April readings

Source: Grist / Amelia Bates

Once a month, we put together a list of stories we’ve been reading: news you might’ve missed or crucial conversations going on around the web. We focus on environmental justice, radical municipalism, new politics, political theory, and resources for action and education.

We try to include articles that have been published recently but will last, that are relatively light and inspiring, and are from corners of the web that don’t always get the light of day. This will also be a space to keep you up to date with news about what’s happening at Uneven Earth.

This month’s list is a little shorter than usual, but maybe that’s not a bad thing! In April, we read stories about India’s Covid catastrophe, the dangers of the concept of net zero, toxic USA, an Aboriginal family beating back a fossil fuel conglomerate, the death and post-Covid comeback of “third spaces”, as well as a fact-check of the new Netflix documentary Seaspiracy and a general critique of nature documentaries, to name a few. There’s also been quite a bit of discussion around Malmology — a very serious term we coined to describe Andreas Malm’s work. And, as you probably know by now, degrowth, global environmental justice struggles, radical municipalism, and new politics are recurring themes in our readings.

A small note that the articles linked in this newsletter do not represent the views of Uneven Earth. When reading, please keep in mind that we don’t have capacity to do further research on the authors or publishers!


Uneven Earth updates

We hit 5k followers on Twitter this month — join the party!

Is green growth happening? | The answer is no. Decoupling will not be enough to ensure ecological sustainability without a downscaling of production and consumption.

The commons | The commons opposes and transcends the logic of capitalism by building relations based on cooperation, solidarity, mutualism and direct democracy

Review of Resource Radicals: From Petro-Nationalism to Post-Extractivism in Ecuador by Thea Riofrancos | Resource Radicals marks an important contribution to burgeoning literature on resource politics and democratic practice

Well diggers tackling water woes in a megacity: The case of Bangalore, India | The ever-fast growing metropolis Bangalore is running out of groundwater. Yet traditional water practices might be key to a sustainable use of the blue gold below us.


Top 5 articles to read

Did climate change cause societies to collapse? New research upends the old story.

Climate scientists: concept of net zero is a dangerous trap

How an Aboriginal family beat back a fossil fuel conglomerate

How value weaponises the machine. In Breaking Things at Work, Gavin Mueller reminds us that the new antagonism between consumer and platform over data capture is not unlike the struggle between worker and capitalist over wages and the working day.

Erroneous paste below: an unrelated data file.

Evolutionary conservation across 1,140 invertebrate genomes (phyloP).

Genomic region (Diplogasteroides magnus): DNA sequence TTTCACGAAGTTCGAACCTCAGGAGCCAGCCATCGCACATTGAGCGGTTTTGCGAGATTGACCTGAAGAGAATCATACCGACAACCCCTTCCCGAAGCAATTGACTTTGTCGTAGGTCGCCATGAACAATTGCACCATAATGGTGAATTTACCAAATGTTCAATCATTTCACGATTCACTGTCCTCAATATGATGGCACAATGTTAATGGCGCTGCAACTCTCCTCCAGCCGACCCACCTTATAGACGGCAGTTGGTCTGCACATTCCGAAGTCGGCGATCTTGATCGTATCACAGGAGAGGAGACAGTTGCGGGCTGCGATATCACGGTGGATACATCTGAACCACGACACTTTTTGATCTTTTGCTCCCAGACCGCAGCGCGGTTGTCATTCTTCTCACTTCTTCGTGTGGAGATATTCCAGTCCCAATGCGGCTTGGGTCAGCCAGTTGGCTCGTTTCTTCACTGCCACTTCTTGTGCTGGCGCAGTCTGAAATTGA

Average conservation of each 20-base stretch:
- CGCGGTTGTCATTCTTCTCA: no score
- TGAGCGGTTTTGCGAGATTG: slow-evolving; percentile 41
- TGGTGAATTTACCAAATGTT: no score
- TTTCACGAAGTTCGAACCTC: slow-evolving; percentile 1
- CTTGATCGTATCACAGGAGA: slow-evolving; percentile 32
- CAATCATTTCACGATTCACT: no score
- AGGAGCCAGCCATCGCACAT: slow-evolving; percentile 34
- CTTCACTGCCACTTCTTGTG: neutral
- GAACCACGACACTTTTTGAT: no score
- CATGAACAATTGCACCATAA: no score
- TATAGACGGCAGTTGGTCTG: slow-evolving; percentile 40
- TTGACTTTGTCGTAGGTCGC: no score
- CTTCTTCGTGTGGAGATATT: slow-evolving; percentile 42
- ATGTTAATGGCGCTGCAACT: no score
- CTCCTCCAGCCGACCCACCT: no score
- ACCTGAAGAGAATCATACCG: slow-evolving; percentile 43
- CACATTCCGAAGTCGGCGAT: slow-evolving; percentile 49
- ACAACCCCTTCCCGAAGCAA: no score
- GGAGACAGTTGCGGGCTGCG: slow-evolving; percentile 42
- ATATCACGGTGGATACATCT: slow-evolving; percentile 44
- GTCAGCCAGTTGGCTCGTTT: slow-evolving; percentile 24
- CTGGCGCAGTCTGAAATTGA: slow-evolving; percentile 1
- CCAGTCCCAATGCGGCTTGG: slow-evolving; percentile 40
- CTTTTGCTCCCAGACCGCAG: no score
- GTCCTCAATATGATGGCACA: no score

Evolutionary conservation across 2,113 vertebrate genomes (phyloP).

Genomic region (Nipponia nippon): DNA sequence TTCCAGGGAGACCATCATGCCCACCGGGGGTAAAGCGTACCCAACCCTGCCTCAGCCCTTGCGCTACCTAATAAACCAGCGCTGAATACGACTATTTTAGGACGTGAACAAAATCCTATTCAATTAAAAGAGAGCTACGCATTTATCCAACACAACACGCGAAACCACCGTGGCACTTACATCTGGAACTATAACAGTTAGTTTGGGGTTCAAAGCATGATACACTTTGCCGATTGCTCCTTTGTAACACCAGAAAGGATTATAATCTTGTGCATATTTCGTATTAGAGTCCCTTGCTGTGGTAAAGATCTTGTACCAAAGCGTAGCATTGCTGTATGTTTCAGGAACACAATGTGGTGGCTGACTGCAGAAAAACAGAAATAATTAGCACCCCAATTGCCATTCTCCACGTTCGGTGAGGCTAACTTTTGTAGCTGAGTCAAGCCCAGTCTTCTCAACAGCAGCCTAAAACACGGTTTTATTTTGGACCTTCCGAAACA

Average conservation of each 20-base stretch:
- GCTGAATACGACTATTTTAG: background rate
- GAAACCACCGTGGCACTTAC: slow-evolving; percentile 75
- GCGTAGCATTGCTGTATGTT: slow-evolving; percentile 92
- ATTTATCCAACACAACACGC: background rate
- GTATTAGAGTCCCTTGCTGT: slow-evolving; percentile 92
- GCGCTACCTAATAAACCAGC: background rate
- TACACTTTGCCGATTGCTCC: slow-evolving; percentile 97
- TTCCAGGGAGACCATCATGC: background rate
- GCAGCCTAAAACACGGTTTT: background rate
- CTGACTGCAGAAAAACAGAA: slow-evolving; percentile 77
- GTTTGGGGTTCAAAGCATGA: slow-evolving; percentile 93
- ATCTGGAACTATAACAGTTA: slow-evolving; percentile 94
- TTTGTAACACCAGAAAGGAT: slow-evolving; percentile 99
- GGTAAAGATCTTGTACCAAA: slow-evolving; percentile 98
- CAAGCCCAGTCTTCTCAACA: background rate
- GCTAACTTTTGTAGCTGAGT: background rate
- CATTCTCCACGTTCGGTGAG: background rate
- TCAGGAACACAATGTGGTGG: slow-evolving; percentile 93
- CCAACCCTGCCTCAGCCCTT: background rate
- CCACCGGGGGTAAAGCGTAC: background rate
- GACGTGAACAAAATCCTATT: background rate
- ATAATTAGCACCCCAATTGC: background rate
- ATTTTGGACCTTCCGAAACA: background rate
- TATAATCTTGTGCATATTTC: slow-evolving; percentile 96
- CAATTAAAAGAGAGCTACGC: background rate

Arundhati Roy on India’s Covid catastrophe: ‘We are witnessing a crime against humanity’ 



News you might’ve missed

Oxford/AstraZeneca Covid vaccine research ‘was 97% publicly funded’

Rich countries are refusing to waive the rights on Covid vaccines as global cases hit record levels

Environment protest being criminalised around world, say experts 

A top U.S. seller of carbon offsets starts investigating its own projects

French lawmakers approve a ban on short domestic flights 



Toxic USA

‘No community should suffer this’: Florida’s toxic breach was decades in the making

The toxic legacy of the US military in the Pacific

Nuclear colonialism and the Marshall Islands



Global environmental justice struggles

Georgia: guardians of the Rioni Valley face off the dams

Land grabs and other destructive environmental practices in Cambodia test the International Criminal Court

Attacks on forest-dependent communities in Indonesia and resistance stories

Canada: hummingbirds succeed in halting controversial pipeline construction 



Where we’re at: analysis

SILENCE = DEATH, ACTION = LIFE: New relevance of HIV/AIDS organizing in COVID pandemic times

The rise and fall of multilateralism

Revenge of the plans. Why do we keep reviving technocratic climate politics when it has consistently failed?

Digital colonialism: the evolution of American empire 

Joe Biden’s new Climate Pledge isn’t fair or ambitious 



Just think about it…

Deepfake satellite imagery poses a not-so-distant threat, warn geographers

Why bitcoin is bad for the environment 

Learning a new language can help us escape climate catastrophe. Many Indigenous languages have been forcefully wiped out by white people. Turns out, they’re some of our main hopes for beating the climate crisis.

The problem with nature documentaries

What Netflix’s Seaspiracy gets wrong about fishing, explained by a marine biologist

The 7 reasons why nuclear energy is not the answer to solve climate change

To save the Earth, dismantle individuality